Living with another species can be a real challenge. But it can also be fabulously fulfilling. And if you’ve come to this page, you already know both of these things. So, let’s talk dogs!
I’m Rachel Brix, and I love dogs. I love advocating for and helping dogs, too, which is why I do what I do, and I’ve been a dog professional since 2010. And I take it seriously enough to be sure I’m educated, credentialed and up to date on the latest research and the kindest methods.
But, unfortunately, the dog training and consulting industry remains unregulated, and education and certification is strictly voluntary. So, it can be tough choosing a good and knowledgeable consultant or trainer since outdated methods – and the people who use them – are still out there.
I’m committed to doing what’s best for dogs and the dog training industry, which is why I train using reward-based methods. And why I’m certified through the top independent certification organization, the Certification Council for Professional Dog Trainers which requires continuing education. And to further solidify Percy’s commitment to being fear free and force free, I am also a Certified Fear Free Professional, which requires continuing education as well.
And the leading organizations committed to canine behavior and training and veterinary behavioral science also support reward-based training and consulting:
- Association for Professional Dog Trainers (APDT)
- American Veterinary society of Animal Behavior (AVSAB)
- Certification Council for Professional Dog Trainers (CCPDT)
- International Association for Animal Behavior Consultants (IAABC)
- Pet Professional Guild (PPG)
Studies show reward-based training is not only the most effective way to train, but also the most fun and healthy for your dog! Reward-based training, or positive training, isn’t bribing dogs with treats. It’s motivating our dogs to learn. And when they get it right, we reward them for it rather than punishing them for what they get wrong.
Reward-based training also means we don’t have to worry about negative behavioral and emotional effects from harsh methods like shock collars, prong collars, leash jerks, squirt bottles, yelling, etc.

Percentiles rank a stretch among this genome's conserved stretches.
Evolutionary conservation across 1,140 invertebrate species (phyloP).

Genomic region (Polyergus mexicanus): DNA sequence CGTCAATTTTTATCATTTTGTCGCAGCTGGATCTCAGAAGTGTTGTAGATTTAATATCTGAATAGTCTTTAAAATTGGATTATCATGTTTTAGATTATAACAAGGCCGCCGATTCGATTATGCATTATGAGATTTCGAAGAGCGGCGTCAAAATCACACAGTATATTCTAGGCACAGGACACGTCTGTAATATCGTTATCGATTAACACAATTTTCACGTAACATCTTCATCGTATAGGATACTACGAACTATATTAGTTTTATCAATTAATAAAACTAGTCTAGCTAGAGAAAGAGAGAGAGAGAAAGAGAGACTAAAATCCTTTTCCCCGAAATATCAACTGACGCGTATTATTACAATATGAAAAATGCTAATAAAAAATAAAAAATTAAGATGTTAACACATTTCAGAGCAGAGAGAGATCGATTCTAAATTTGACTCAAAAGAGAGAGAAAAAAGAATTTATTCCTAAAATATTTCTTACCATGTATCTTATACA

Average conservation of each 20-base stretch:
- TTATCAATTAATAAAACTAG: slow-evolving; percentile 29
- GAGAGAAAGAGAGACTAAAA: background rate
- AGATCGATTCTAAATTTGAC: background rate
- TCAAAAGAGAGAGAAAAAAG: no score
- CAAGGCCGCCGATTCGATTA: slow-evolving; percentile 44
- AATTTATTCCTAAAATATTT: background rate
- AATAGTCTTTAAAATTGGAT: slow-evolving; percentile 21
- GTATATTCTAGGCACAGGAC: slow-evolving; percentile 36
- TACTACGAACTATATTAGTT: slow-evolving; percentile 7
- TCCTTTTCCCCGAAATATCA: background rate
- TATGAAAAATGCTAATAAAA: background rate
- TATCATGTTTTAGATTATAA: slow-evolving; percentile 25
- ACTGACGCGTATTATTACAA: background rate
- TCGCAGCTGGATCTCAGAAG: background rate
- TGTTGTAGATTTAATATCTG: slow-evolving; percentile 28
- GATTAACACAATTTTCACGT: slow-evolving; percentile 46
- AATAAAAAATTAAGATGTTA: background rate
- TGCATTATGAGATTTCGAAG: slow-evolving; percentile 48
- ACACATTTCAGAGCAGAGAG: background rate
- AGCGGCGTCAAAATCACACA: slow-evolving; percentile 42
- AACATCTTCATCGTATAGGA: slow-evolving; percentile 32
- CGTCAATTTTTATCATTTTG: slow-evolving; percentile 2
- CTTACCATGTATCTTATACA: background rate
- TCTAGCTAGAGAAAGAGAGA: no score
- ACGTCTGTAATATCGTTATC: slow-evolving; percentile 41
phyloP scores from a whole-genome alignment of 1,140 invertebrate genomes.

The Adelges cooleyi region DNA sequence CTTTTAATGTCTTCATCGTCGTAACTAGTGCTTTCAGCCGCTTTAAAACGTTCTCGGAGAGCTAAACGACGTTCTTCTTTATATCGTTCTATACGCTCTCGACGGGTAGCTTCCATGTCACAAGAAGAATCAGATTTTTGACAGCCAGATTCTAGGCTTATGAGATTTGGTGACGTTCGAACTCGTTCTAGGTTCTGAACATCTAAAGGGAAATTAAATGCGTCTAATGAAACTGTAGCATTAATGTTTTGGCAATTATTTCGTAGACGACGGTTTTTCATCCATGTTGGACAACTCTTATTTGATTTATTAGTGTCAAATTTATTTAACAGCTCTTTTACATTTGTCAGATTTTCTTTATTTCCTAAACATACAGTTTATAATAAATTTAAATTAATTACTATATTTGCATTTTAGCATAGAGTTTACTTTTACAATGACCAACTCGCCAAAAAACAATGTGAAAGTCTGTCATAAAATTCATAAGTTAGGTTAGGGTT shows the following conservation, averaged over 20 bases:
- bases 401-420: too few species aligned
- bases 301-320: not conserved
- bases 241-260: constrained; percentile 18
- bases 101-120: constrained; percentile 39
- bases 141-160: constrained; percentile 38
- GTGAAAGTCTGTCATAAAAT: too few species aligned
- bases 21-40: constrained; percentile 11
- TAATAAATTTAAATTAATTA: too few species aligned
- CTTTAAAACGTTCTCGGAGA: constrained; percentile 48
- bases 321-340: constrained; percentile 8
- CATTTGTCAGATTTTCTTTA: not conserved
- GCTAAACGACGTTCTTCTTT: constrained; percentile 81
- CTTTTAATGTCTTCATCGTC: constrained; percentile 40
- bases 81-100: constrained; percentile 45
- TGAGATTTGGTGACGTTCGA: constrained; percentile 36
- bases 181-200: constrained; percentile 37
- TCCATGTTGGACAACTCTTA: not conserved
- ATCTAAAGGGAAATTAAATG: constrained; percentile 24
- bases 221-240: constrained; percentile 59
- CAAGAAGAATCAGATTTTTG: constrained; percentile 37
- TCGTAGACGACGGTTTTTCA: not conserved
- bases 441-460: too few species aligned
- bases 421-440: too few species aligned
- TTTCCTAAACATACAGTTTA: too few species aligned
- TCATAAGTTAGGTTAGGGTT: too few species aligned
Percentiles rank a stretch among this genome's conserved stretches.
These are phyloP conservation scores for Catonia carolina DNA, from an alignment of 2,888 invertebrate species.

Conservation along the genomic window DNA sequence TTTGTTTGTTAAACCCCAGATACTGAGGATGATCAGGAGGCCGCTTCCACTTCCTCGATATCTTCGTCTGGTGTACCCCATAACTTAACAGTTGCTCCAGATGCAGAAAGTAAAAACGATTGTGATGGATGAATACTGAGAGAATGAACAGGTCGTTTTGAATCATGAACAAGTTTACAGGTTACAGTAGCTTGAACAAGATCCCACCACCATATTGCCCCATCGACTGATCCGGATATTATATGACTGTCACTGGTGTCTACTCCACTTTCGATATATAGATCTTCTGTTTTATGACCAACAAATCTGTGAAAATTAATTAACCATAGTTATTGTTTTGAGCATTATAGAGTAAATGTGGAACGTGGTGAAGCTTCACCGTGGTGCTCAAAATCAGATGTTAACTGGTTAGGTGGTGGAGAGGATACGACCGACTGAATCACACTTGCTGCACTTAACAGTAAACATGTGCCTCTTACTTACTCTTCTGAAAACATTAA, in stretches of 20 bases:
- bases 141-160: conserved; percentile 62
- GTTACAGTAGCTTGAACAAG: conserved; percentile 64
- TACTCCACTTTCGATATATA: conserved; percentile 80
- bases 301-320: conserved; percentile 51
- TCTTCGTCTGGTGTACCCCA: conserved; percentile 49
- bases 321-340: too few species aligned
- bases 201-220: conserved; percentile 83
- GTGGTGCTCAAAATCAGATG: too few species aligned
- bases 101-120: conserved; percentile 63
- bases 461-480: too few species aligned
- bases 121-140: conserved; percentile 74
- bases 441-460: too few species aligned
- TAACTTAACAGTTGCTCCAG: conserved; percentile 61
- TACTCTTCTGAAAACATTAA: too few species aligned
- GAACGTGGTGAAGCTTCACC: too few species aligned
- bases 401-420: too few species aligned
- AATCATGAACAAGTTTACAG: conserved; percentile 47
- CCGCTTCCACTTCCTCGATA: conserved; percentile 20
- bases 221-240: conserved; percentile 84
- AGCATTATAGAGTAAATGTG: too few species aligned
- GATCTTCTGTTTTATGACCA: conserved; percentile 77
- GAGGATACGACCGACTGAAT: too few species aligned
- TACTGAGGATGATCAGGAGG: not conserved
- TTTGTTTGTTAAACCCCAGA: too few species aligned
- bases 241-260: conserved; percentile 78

This is not to say harsh and outdated methods don’t work, because they do. But everyone and everything responds to kindness. Who likes to be yelled at? Who likes to feel pain? Who likes to be scared? We don’t. Dogs don’t either.
In training and in life with dogs, harmony with another species is our goal. So besides a positive approach, another major component to Percy’s training is Enrichment. Adding Enrichment to compliment your dog’s training plan helps to improve his overall responsiveness and success with training, his overall quality of life and your relationship and communication.
I’m also committed not only to keeping current with our evolving industry, but also to the respectability of the profession; therefore, I’m a longstanding active member in both the Association of Professional Dog Trainers and Pet Professional Guild. And I regularly publish professional articles (Click here to read Rachel’s articles) in our industry’s top training publications and have spoken at professional conferences.
- Reward-based, humane, compassionate and kind
- Investing time and commitment into improving communication between you and your dog so both of you have your needs met
- Educated and experienced in contemporary canine science and ethology
- Incorporating enrichment and agency into training and behavior modification plans and providing for dog’s needs as individuals
- Creating a relationship based on connection and communication, pursuing harmony and happiness for both dog and human
- Based on fear, coercion, punishment, pain
- Trying to dominate, intimidate and control dogs to submit, ignoring emotional and physical welfare
- Operating on outdated information
- Believing faulty science about “being the alpha” or that dogs are pack animals thereby creating an adversarial relationship between human and dog
- Ignoring dogs’ species-specific and individual needs in favor of human goals for dogs